When working remotely, you really need to be a self-starter, with the discipline to actually accomplish the tasks you say you will rather than spending your days on Netflix binges. So people that have great habits in place for time tracking, organization, and self-management are an ideal fit for us. We always like to ask about the latest apps or tools that they might be testing out or using in their day to day. We recently found out about Calendly through chatting with an applicant and it has changed the whole work flow around booking interviews – hurray!
Absolutely. We are drawn to people with great verbal and written communication skills, plus attention to detail. Everyone who is hired spends some time either creating a menu design or conducting a usability audit of our software. We get to see how they think in our world. We lean away from candidates who don’t demonstrate career progression or who lack enthusiasm for the restaurant industry.
We want candidates who are positive, really motivated, self-managed, able to work with minimal supervision, and show passion about WordPress and what they do. We look for creative team players who are willing to bring new ideas to our company. To find a great cultural fit we expect to onboard people who are aligned with our core values, which are quality, excellent support, open-mindedness and creativity, a positive attitude, and honesty.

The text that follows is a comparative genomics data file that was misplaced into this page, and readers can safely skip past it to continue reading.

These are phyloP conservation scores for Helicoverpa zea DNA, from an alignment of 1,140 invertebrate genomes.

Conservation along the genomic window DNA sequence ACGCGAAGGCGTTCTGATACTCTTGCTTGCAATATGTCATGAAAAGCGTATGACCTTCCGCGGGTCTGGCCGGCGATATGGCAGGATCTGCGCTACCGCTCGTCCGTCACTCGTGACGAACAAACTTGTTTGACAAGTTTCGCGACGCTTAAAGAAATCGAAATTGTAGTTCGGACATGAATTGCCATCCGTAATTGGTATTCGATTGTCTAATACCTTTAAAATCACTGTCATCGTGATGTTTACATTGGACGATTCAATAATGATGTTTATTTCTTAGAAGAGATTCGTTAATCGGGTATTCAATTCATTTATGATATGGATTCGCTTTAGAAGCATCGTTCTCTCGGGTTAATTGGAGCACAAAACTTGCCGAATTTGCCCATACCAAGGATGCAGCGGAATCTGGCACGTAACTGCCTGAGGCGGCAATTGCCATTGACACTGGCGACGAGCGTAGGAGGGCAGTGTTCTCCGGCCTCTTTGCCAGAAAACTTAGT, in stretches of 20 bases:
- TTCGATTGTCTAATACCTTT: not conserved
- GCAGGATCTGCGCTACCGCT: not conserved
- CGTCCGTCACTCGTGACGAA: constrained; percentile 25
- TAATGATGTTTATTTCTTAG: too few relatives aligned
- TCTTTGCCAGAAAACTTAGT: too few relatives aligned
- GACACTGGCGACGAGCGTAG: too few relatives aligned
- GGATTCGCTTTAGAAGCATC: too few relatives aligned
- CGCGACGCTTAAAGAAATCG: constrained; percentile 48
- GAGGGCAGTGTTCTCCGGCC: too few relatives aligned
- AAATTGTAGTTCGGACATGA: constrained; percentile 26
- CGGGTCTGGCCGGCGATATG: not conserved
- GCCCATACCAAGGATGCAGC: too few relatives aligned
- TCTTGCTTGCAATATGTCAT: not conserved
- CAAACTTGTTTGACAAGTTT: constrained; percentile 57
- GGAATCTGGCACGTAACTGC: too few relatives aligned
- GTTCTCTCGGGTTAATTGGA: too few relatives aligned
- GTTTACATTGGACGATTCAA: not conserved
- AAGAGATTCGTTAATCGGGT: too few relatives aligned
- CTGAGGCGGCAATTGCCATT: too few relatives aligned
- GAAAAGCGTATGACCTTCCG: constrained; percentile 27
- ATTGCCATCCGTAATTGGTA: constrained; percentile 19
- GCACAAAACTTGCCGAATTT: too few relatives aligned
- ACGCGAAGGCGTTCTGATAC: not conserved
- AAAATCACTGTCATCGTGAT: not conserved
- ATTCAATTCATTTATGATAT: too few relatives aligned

We look for candidates who are self-disciplined, demonstrate commitment to personal growth and learning, have a very strong work ethic, and are process-driven—meaning that they naturally look for ways to improve their own workflow and the company processes they are involved with on an ongoing basis. With remote job openings, we also get so many applications that we have to be very selective about which ones we spend time on, so it really helps when the applicant takes some time to personalize their application and tell a story about themselves and their history.
We consider our remote candidates no different from in-office candidates. Most of our business team is in office, and most product is remote, but that isn’t a hard, fast rule for who we hire for which location.
In the interview process, we look for people who are self-starters, entrepreneurial, and good communicators. These are three skills that are absolutely necessary among any distributed team member.
We look for people that are “capable, humble and kind“ (we stole that from another remote company, but I can’t remember which one). Being capable is kind of an obvious requirement, but humility and kindness are absolute must-haves for us too. You might be able to hide a pompous ass in the very back row of a soul-sucking cube farm and tell him or her not to talk to anyone, but that doesn’t work very well in Slack :-).